You Don’t Like the Truth: 4 Days Inside Guantánamo
John Huston: Courage and Art
By Jeffrey Meyers (Crown Archetype, 475 pp., $30)
Guantánamo has become a dreadful word, signifying a morass of military, legal, political, diplomatic, and humanitarian complications. To an outsider, it seemed—whatever the facts are—that the invasion of the Middle East was carefully planned except for the inevitable prison camps, and that belatedly the government threw together the Guantánamo idea, not foreseeing all the complications.
This improvised view of the camp is supported by a documentary called You Don’t Like the Truth: 4 Days Inside Guantánamo. In 2002, a fifteen-year-old boy named Omar Khadr was captured in Afghanistan during a firefight at an Al Qaeda compound. He was wounded and an American soldier was killed. Even though Omar was only fifteen, because he was thought to be involved in the fight and was not in uniform, he was charged with murder. He protested that his militant father had lodged him with Al Qaeda, that he was not a member. After being questioned under torture and admitting guilt, he was sent to Guantánamo.
But Omar is a Canadian citizen, born there. The Canadian government took an interest in his case, and this film is the result. In 2003, Omar was interviewed in prison for four days by Canadian security officials, and the tapes have only recently been released by a Canadian court. Two directors, Luc Côté and Patricio Henriquez, have now used those tapes as the core of a well-crafted documentary.
Omar is seen only in long shot, as he is questioned by a pro whose rehearsed techniques are soon patent. The boy is more bewildered than confused, less reluctant to speak than ignorantly cautious. On the second day, for instance, he confesses that the statements he made under torture about knowing Osama bin Laden were false, given because he thought they were what his interrogators wanted to hear. He is convinced all through the inquiry that his questioner doesn’t want the truth; he wants revelations that Omar can’t provide. And Omar fears more of the torture to which he was subjected when first imprisoned. He seems somewhat muzzy throughout.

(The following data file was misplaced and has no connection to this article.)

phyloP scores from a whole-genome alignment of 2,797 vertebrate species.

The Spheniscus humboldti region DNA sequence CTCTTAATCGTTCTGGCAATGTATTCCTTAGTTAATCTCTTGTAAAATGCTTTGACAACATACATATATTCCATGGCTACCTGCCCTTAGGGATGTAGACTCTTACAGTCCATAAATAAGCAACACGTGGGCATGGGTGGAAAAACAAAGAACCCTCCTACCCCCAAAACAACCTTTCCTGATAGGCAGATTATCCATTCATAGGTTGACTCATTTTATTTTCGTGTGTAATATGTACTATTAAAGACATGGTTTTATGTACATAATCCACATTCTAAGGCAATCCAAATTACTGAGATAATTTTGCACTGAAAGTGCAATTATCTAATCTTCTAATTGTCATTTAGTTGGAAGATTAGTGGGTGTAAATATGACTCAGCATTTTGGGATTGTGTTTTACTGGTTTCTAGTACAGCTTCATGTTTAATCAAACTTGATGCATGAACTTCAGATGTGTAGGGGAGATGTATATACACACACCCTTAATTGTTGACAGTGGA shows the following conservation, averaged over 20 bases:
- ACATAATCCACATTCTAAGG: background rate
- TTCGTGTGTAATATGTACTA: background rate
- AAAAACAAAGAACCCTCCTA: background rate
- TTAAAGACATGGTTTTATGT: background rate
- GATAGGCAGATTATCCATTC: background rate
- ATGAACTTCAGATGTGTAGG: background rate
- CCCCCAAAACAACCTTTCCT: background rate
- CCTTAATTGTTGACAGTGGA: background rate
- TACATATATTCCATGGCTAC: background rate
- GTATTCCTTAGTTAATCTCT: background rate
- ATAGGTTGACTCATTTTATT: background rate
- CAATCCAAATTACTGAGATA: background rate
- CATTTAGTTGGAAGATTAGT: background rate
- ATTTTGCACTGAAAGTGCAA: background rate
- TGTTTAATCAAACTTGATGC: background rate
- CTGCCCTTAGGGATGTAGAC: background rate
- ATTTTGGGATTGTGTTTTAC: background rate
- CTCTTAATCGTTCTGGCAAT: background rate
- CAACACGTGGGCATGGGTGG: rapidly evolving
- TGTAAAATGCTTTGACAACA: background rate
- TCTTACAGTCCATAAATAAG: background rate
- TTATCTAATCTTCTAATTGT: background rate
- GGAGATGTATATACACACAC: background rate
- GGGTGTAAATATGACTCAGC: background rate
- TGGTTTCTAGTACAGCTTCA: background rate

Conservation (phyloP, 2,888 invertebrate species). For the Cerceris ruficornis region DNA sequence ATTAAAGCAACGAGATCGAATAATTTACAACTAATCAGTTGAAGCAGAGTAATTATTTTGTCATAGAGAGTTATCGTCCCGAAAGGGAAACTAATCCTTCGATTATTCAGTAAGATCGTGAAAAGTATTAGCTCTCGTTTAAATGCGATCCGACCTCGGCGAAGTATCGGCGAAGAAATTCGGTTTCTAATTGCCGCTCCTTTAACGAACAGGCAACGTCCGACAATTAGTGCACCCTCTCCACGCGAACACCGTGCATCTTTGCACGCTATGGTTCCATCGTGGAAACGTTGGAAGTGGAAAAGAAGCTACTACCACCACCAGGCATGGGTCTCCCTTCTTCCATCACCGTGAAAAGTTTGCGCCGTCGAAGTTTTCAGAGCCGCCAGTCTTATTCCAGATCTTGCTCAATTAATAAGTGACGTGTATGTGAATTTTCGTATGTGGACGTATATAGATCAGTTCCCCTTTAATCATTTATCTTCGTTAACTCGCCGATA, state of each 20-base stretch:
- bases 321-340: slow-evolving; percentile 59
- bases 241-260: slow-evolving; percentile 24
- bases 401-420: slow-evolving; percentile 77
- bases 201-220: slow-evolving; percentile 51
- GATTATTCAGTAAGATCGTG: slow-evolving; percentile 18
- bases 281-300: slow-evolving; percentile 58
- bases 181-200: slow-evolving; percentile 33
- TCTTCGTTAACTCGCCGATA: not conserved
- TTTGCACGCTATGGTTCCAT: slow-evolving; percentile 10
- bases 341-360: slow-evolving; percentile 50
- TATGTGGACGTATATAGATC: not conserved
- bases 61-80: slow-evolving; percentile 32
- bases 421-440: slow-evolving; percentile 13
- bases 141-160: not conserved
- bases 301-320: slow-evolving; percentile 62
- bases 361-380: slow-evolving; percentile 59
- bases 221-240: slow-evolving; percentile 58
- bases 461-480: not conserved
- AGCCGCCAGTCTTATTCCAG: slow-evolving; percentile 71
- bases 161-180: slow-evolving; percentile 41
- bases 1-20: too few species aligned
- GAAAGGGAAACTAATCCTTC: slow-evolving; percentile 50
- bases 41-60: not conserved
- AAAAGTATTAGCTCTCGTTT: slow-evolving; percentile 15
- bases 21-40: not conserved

What makes this film especially biting is the editing. Around and even along with Omar’s questioning, the directors juxtapose interviews with a Canadian psychiatrist, who enlightens; a retired U.S. general (also a psychiatrist), who deplores Omar’s treatment; and American and Canadian lawyers who have represented him. It is a moving counterpoint.
Still, an American soldier was killed during that firefight, and Omar seemingly was involved, so—even though he was apparently tortured into admissions and was a child—eventually a judgment was handed down. Some time after the interrogation in this film, Omar was offered a choice: to plead guilty and serve eight (more) years or to plead not guilty and face life imprisonment. He chose the former. At the last, Omar Khadr is seen as one more person swept into the Middle East storm, with Guantánamo as a stowaway convenience along the way.
One of the interviews will linger. A retired American army officer who had encountered Omar in Afghanistan admits, rather proud of his honesty, that he was one of the so-called monsters who tormented prisoners in Afghan military prisons. His excuse: back then he and his mates really hated the enemy. Now, however, he has put his monster phase behind him and, settled back on his sofa, is in his regular-guy phase. We are intended to understand. And accept.
IT IS NOTABLE that when people talk about the big directors of the Hollywood Golden Age, they frequently ignore John Huston. Yet he was the writer-director of such exceptional films as The Maltese Falcon, The Treasure of the Sierra Madre, and The African Queen, and he made more that are memorable. Also, he won two Academy Awards.
Yet, eminent as Huston was, he was always a bit different from the rest of the leaders. It is this difference that is, to a considerable extent, explored in a new biography by Jeffrey Meyers, John Huston: Courage and Art. Meyers is a singularly seasoned biographer: he has published twenty-two, ranging in subjects from Robert Lowell to Gary Cooper. He has researched this one extensively and presented the results readably.
Meyers splits his time between literature and show biz, and he brings his literary self with him to this book. This helps him in his treatment of Huston’s difference. The first chapter, surprisingly enough, is a comparison of Huston and Ernest Hemingway (whose biography Meyers has also written)—to compare not their achievements but their characters. The two men knew each other, though they were not close friends, and they shared some personal traits—among them a love of boxing and bullfighting and a fascination with physical risk, along with other aspects that help to mark Huston (like Hemingway) as out of the ordinary. This peculiar opening chapter settles pretty well into place as the book proceeds because Meyers, though he does not scant Huston’s work, was taken by Huston the man.